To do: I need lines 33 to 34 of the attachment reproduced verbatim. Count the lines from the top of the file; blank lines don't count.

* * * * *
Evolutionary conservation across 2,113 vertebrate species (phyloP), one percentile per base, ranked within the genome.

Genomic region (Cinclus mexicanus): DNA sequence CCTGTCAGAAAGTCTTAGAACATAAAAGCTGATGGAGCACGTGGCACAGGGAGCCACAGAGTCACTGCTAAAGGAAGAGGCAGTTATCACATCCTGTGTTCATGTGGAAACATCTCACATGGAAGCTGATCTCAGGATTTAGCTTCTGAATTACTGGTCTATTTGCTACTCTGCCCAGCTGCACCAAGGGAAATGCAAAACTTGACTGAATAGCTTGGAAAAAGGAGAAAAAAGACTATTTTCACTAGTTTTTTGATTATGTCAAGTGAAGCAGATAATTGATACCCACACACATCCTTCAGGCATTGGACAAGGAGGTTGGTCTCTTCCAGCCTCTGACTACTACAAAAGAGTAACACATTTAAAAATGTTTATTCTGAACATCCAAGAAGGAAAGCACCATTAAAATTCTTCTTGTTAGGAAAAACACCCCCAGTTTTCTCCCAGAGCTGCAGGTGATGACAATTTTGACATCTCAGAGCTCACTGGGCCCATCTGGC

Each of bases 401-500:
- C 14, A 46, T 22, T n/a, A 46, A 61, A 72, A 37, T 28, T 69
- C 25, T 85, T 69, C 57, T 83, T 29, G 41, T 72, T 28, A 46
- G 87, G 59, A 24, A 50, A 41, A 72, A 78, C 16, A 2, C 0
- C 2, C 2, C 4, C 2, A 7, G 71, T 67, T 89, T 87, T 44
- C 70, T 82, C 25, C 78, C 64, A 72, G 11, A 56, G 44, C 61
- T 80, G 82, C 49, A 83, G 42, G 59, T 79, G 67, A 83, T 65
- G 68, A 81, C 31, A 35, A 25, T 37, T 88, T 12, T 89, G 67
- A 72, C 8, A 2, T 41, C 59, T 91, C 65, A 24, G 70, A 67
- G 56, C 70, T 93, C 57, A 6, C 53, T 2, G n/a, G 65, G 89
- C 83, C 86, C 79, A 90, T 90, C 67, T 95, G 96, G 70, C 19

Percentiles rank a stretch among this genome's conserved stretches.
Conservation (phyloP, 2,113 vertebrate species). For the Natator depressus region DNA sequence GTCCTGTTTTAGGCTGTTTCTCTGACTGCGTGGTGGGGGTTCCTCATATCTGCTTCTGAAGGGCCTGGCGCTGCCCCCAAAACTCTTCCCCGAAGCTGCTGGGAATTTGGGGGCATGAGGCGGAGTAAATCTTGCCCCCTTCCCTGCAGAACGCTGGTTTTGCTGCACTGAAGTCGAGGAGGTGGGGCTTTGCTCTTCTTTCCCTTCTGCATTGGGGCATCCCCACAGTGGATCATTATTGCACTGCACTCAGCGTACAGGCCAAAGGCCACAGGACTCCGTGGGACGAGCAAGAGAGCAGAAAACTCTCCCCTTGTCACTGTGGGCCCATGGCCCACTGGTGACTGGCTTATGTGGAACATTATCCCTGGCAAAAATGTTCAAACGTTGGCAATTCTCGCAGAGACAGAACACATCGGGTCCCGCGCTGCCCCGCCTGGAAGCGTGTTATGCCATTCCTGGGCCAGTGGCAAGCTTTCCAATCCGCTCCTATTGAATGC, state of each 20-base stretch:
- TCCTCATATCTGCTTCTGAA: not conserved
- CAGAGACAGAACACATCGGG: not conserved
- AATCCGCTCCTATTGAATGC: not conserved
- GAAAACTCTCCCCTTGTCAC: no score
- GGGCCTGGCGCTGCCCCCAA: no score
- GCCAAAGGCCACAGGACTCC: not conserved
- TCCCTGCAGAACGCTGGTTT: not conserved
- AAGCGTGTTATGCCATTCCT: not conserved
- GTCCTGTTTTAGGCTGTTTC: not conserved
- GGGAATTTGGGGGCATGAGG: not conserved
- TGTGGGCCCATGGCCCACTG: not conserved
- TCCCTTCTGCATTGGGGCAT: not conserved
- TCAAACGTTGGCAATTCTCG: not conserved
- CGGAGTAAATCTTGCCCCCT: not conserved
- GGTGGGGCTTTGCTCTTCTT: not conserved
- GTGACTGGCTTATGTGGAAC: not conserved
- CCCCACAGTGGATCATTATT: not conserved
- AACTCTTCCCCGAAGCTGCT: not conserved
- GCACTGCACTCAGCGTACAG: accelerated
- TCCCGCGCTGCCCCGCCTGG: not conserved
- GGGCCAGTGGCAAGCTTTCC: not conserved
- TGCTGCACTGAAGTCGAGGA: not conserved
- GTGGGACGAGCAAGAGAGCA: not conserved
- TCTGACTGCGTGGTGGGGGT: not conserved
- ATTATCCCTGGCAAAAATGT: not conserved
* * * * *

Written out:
- AACTCTTCCCCGAAGCTGCT: not conserved
- GCACTGCACTCAGCGTACAG: accelerated